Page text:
Freestanding & "Slide In" Range Differences - Precision Countertops Skip to content

Freestanding & “Slide In” Range Differences

What exactly is the difference between a freestanding and a “slide in” range?

We get this question a lot and it’s an important detail during a kitchen remodel! Here is a breakdown to help with the confusion when explaining what the fundamental differences are.

Freestanding Range

You can easily identify a freestanding range by its oven controls mounted on the bulky backguard at its rear. These stoves look mostly outdated considering todays’ visual standards. Their legacy install base as well as low price points make them a popular choice in 90% of US kitchens.

Freestanding stoves are exactly as described: freestanding as in unattached to any walls or cabinetry. Their sides are finished as they are unattached to cabinetry so they can be placed anywhere in the kitchen where there is a gas or electrical hookup.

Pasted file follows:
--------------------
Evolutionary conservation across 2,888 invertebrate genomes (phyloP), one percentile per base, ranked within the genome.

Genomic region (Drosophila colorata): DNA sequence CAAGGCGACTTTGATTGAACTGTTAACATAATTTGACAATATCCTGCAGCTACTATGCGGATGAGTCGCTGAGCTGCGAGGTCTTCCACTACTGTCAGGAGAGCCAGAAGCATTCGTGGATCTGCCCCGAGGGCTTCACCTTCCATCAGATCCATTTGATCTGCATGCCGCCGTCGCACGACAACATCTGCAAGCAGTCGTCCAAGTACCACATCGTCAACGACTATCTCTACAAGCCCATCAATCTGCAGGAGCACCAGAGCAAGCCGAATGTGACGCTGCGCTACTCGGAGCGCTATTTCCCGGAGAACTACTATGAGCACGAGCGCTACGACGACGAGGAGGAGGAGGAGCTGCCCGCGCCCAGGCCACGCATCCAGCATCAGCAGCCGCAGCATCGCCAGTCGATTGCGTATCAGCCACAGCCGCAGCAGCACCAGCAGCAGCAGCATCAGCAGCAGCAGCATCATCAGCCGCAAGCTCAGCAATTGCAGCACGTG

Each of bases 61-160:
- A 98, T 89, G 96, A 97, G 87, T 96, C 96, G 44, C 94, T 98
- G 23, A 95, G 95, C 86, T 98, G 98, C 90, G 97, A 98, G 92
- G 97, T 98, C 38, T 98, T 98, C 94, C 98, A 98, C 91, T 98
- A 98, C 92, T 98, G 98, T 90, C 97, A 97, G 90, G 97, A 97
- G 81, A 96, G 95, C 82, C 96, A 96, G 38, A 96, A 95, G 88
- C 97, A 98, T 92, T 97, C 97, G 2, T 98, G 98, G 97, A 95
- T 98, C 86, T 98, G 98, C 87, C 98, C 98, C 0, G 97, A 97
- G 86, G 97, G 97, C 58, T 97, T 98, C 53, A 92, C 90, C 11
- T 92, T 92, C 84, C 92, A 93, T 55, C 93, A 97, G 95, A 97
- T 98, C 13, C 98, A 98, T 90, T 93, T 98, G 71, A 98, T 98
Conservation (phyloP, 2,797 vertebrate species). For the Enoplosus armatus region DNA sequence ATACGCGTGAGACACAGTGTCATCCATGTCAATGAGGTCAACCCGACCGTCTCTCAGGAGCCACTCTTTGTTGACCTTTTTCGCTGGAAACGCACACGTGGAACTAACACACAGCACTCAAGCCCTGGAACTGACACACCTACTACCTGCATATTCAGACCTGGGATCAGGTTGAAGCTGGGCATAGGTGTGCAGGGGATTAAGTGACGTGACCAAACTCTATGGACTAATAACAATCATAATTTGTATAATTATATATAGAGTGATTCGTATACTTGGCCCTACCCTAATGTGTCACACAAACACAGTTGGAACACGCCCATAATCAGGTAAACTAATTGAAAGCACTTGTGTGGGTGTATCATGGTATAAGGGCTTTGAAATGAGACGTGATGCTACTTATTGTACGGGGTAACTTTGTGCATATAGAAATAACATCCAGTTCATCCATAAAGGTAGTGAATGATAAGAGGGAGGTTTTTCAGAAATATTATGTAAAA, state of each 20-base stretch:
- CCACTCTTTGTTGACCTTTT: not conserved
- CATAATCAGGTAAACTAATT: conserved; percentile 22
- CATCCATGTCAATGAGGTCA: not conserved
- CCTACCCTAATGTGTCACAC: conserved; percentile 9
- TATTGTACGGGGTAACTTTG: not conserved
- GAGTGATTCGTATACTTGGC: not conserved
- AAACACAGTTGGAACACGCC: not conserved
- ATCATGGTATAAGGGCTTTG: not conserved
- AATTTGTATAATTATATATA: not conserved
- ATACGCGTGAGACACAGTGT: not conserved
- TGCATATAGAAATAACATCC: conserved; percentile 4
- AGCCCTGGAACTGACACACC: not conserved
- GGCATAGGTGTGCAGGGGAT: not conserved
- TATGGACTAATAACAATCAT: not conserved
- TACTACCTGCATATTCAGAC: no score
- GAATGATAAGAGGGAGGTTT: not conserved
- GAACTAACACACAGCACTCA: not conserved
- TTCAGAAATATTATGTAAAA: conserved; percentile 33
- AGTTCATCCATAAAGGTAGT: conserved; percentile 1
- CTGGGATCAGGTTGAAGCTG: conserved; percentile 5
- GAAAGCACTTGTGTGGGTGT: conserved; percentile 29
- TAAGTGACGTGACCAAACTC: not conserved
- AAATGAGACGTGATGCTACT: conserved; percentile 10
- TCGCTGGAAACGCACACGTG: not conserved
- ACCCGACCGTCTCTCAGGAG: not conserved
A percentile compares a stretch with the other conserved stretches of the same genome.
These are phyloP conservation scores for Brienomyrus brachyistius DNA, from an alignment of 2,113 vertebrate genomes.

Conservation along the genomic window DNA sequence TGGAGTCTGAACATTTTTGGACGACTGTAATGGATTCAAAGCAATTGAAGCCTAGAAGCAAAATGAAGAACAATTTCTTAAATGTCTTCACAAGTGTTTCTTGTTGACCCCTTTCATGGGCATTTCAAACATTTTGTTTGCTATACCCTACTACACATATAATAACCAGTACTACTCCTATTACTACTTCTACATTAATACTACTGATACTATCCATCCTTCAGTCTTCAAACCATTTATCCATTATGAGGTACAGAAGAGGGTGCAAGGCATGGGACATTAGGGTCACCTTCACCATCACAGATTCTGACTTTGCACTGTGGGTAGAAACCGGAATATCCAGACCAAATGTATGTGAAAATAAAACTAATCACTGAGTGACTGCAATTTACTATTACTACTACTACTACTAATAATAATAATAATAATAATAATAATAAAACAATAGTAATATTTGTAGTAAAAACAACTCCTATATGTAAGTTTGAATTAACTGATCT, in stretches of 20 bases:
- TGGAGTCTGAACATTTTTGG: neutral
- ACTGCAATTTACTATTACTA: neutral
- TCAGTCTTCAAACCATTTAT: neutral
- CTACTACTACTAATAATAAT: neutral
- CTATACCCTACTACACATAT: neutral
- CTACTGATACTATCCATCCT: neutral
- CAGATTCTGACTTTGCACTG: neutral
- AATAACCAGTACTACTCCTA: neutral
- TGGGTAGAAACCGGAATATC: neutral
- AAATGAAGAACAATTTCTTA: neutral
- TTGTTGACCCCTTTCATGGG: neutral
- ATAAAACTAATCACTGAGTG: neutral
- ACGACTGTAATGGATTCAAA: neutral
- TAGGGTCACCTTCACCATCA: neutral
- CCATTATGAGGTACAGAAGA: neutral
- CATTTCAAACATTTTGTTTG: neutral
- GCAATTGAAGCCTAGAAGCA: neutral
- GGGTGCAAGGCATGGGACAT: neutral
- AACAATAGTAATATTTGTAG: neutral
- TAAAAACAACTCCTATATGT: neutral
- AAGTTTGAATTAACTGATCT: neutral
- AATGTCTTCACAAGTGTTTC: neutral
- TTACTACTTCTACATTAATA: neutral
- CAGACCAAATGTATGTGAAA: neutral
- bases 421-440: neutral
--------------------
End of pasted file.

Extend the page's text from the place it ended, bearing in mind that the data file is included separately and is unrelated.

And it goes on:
The “plug and play” nature makes installation easy. Also, this type of stove is the easiest to switch in the future with another model as long as you match the width.

A freestanding range is available in a small selection of standard widths, which keeps manufacturing costs lower. The majority are 24 or 30 inches wide. It’s also possible to find 20-inch, and 36-inch widths (or even wider for custom versions).

Slide In Range

From an aesthetic standpoint, we think slide-in ranges are the clear winner. Unlike freestanding ranges, slide-in ranges have no bulky backguard. The controls are located up front making access more convenient. This setup ensures you’ll never have to reach over a hot pan to adjust the burner or oven temperature.

Slide-in ranges blend seamlessly with the countertop on either side since the lip of the range typically overlaps the countertop. The cooktop sits flush with the counter which creates a built-in look and displays your backsplash to maximum effect since there is no backguard on this type of range. One of the main benefits of this overlap is cleanability since food and spills can’t drip down the sides of the range.

Finally, a slide-in range requires cabinets on either side since the side panels are not finished. We hope this information helps you make a decision with your kitchen project!

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